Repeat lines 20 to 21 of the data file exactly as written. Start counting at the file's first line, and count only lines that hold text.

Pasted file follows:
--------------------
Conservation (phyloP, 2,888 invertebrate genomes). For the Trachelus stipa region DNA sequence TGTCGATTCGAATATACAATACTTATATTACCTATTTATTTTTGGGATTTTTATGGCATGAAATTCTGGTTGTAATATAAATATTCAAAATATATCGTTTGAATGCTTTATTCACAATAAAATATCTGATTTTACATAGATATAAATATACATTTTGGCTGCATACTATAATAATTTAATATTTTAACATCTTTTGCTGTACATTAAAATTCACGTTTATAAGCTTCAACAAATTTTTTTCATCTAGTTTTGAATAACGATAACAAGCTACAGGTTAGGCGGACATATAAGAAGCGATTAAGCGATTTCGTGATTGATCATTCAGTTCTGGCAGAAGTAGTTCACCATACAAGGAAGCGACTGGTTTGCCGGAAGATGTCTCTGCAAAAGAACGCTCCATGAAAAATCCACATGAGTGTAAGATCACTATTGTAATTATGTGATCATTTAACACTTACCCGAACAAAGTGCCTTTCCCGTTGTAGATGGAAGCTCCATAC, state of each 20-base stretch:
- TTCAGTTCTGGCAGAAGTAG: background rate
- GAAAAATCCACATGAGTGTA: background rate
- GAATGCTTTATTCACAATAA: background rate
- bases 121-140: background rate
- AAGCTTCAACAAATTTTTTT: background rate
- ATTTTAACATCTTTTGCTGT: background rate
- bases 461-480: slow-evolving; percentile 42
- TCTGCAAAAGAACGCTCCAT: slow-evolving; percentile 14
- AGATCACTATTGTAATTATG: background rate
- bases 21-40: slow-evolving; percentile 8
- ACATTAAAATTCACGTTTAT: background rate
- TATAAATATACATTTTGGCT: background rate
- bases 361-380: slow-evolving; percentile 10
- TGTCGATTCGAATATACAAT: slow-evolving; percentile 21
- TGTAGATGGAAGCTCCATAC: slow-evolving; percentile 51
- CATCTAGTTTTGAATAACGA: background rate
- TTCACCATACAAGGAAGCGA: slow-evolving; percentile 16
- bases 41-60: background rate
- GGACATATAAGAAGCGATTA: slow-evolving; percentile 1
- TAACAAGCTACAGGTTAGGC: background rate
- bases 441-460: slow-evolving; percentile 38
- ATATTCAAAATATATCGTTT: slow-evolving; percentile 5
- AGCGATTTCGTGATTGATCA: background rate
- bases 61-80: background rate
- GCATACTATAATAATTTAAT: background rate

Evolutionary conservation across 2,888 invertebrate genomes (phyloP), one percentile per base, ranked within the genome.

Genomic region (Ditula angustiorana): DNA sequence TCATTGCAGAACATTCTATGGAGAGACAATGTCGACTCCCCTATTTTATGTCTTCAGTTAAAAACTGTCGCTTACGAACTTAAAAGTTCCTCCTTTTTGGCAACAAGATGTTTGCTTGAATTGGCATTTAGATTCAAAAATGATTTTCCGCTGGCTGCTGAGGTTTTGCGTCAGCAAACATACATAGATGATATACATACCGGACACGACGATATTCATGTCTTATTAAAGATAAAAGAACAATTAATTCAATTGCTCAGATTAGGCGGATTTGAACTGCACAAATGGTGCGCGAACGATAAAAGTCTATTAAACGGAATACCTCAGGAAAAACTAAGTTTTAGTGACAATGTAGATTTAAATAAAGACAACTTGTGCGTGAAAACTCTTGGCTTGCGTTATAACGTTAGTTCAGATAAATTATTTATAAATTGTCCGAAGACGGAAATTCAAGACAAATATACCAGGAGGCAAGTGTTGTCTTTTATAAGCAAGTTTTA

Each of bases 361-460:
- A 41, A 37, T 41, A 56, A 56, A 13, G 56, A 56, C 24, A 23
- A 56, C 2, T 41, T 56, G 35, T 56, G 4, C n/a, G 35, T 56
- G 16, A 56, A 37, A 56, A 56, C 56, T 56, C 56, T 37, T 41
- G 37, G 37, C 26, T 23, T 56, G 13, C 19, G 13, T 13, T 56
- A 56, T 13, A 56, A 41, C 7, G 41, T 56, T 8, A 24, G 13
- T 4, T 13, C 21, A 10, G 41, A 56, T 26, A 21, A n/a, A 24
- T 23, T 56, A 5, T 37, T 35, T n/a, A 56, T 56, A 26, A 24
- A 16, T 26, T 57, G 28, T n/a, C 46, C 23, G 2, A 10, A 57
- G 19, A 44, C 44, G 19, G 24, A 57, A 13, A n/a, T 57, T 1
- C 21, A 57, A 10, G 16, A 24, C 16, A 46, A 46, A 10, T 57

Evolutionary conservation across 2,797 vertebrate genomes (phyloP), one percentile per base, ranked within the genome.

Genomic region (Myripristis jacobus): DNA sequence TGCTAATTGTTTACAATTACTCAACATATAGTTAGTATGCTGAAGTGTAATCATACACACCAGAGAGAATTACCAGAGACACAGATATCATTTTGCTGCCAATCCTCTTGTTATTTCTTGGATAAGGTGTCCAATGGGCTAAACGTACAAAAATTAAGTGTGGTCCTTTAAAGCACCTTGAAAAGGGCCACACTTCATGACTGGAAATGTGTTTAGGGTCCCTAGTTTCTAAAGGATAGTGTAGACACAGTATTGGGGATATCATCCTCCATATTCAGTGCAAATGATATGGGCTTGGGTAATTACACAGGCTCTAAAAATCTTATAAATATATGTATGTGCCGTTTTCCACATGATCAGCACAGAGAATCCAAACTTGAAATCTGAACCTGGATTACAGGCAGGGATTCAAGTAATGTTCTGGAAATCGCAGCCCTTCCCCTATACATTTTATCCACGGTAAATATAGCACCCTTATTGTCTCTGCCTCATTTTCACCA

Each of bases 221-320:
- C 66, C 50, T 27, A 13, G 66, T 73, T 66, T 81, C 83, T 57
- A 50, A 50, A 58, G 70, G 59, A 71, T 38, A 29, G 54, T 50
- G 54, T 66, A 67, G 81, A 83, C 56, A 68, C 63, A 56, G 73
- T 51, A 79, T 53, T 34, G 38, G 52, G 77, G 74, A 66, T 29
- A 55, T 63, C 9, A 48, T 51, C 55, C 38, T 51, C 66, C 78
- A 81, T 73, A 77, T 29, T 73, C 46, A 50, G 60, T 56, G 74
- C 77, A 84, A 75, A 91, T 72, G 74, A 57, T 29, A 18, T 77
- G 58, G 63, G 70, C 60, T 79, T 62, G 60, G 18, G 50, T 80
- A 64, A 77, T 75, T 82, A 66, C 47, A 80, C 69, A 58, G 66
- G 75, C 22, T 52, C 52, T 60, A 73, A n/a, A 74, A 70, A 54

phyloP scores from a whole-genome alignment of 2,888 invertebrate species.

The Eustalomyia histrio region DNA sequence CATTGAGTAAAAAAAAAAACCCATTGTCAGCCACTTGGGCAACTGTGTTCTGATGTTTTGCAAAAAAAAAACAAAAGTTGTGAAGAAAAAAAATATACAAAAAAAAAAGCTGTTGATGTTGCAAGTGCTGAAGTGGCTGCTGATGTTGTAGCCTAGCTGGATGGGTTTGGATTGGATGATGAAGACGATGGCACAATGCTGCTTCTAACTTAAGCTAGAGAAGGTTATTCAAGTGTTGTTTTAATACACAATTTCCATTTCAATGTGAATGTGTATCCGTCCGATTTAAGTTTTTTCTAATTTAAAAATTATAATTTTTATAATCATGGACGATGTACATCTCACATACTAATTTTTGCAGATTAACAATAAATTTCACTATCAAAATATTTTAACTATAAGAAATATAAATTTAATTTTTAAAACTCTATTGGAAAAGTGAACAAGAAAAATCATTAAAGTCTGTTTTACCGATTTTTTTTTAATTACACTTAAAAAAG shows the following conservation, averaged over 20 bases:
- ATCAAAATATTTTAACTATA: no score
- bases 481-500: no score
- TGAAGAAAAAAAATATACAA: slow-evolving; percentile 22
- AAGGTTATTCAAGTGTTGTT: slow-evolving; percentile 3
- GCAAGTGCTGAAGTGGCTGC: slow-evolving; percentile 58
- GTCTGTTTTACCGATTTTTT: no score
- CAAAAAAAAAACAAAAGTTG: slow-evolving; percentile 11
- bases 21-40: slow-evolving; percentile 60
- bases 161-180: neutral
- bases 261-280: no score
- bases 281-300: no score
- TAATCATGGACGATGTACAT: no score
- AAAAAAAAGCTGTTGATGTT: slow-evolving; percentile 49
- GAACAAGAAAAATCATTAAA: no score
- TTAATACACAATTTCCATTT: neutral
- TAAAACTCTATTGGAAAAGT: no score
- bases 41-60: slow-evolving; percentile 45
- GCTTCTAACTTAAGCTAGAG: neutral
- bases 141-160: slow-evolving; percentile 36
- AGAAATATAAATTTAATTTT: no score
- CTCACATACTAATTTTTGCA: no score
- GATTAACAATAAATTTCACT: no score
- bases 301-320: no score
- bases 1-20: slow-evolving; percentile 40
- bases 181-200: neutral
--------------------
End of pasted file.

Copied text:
- GGACATATAAGAAGCGATTA: slow-evolving; percentile 1
- TAACAAGCTACAGGTTAGGC: background rate